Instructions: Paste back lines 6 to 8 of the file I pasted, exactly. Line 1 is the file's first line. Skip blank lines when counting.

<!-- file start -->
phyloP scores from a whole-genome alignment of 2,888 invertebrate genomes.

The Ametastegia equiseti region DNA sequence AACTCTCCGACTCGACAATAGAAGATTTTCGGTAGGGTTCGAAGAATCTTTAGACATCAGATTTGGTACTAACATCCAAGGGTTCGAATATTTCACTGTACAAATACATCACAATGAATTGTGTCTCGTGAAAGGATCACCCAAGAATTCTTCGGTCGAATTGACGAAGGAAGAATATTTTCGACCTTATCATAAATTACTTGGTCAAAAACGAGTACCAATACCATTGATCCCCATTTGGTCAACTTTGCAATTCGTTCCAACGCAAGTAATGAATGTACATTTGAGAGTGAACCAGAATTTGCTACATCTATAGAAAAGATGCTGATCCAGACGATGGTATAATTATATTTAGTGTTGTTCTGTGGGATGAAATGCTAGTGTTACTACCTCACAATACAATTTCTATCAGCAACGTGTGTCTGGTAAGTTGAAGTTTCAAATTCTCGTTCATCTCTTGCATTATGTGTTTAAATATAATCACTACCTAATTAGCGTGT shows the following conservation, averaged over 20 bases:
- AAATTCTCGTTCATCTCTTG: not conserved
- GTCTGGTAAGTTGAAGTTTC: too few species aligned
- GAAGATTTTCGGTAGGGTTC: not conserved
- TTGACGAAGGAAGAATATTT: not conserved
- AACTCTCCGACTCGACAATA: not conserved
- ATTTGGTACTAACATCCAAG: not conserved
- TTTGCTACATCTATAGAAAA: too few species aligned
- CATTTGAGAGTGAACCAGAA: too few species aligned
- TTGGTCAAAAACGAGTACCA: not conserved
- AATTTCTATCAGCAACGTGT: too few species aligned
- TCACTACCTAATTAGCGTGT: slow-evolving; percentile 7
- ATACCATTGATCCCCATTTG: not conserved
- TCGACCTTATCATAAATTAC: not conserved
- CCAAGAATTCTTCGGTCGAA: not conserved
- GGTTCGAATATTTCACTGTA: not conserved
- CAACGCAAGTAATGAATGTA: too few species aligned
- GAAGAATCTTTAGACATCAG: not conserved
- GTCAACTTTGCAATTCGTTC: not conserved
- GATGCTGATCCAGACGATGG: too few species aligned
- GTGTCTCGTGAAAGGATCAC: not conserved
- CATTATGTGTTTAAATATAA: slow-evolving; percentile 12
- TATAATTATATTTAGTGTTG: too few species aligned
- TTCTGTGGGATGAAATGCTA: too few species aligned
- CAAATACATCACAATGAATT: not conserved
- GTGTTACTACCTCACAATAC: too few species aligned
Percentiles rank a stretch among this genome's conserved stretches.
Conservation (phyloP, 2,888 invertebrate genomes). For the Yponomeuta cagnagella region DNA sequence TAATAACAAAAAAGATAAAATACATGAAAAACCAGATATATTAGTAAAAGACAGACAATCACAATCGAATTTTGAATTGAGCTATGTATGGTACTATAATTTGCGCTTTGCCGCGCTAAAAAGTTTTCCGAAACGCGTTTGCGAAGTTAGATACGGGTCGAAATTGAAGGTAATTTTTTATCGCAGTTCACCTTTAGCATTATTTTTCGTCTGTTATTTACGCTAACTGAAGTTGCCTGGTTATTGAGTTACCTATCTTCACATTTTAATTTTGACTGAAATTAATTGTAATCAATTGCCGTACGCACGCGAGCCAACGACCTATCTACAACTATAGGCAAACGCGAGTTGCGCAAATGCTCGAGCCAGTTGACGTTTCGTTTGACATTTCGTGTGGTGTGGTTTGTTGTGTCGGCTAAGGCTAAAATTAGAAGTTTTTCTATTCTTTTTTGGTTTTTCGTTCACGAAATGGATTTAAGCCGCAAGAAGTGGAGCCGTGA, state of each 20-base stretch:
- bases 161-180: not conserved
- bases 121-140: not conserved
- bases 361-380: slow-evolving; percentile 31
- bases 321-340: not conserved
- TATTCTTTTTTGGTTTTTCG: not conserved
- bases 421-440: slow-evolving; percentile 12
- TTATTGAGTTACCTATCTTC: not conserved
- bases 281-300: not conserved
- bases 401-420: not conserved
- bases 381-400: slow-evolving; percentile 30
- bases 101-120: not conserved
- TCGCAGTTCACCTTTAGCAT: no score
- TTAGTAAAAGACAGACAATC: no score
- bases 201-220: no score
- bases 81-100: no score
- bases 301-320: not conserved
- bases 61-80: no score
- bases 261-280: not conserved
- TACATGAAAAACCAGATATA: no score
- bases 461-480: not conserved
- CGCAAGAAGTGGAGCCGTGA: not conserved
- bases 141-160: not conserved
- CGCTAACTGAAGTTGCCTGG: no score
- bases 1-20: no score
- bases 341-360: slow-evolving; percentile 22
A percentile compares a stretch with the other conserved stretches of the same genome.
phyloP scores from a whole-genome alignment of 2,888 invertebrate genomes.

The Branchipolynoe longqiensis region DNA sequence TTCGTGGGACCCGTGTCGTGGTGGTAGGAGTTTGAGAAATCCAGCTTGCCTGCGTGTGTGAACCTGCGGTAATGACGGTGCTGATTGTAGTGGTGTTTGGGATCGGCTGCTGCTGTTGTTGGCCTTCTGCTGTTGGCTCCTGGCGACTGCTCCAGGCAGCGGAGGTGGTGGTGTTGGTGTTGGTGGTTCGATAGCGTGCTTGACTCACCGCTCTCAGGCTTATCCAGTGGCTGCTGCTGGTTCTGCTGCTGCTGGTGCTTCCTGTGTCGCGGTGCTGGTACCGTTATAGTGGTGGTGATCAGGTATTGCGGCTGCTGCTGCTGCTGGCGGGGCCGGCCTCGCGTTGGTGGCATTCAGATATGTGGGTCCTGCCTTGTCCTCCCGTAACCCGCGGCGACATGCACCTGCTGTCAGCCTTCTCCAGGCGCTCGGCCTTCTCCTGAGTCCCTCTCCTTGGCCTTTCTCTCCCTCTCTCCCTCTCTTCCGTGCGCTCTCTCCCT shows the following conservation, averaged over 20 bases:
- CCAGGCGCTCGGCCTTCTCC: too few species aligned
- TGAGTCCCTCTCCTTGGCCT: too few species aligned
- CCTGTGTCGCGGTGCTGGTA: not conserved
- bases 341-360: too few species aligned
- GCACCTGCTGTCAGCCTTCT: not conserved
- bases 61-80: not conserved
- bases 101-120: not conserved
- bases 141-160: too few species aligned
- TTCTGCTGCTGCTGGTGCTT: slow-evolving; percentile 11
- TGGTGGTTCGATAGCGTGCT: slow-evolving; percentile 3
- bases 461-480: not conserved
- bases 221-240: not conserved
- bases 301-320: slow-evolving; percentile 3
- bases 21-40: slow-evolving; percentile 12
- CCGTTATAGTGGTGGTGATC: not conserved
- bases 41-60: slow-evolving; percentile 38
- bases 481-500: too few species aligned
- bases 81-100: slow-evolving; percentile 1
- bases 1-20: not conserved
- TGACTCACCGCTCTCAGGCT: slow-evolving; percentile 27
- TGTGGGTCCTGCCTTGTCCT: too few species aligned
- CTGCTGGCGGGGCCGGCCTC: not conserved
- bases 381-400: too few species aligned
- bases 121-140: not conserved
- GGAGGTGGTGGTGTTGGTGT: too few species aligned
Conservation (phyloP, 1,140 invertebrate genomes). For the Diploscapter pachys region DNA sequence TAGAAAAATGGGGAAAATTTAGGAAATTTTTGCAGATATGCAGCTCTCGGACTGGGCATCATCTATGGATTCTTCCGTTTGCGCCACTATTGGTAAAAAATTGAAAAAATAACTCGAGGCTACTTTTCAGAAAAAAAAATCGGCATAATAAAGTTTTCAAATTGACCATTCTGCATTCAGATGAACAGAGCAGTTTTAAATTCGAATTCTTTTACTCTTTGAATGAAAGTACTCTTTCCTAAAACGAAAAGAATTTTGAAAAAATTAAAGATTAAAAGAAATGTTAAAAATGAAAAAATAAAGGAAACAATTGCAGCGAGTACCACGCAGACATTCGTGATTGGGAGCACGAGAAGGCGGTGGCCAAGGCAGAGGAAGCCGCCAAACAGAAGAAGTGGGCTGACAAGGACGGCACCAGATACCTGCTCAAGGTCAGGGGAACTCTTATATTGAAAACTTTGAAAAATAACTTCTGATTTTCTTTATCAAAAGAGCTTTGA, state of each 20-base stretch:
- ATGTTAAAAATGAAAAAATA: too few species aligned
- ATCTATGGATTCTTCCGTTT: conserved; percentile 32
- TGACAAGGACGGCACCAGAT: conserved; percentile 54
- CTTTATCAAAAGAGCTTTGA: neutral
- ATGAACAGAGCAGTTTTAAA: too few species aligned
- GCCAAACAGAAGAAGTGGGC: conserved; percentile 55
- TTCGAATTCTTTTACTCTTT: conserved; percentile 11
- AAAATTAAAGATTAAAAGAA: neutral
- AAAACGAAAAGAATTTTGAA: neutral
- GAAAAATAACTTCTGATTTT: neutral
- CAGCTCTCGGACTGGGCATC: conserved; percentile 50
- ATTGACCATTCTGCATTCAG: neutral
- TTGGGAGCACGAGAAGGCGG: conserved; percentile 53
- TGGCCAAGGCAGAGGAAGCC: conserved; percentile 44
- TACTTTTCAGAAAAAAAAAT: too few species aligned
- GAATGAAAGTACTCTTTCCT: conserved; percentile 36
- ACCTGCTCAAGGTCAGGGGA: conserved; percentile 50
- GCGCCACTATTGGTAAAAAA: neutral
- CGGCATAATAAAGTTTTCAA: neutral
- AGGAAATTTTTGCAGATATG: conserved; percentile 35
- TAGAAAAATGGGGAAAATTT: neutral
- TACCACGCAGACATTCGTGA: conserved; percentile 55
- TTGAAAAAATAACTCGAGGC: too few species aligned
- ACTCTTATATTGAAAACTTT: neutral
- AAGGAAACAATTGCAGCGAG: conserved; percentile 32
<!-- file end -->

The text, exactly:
- TTGACGAAGGAAGAATATTT: not conserved
- AACTCTCCGACTCGACAATA: not conserved
- ATTTGGTACTAACATCCAAG: not conserved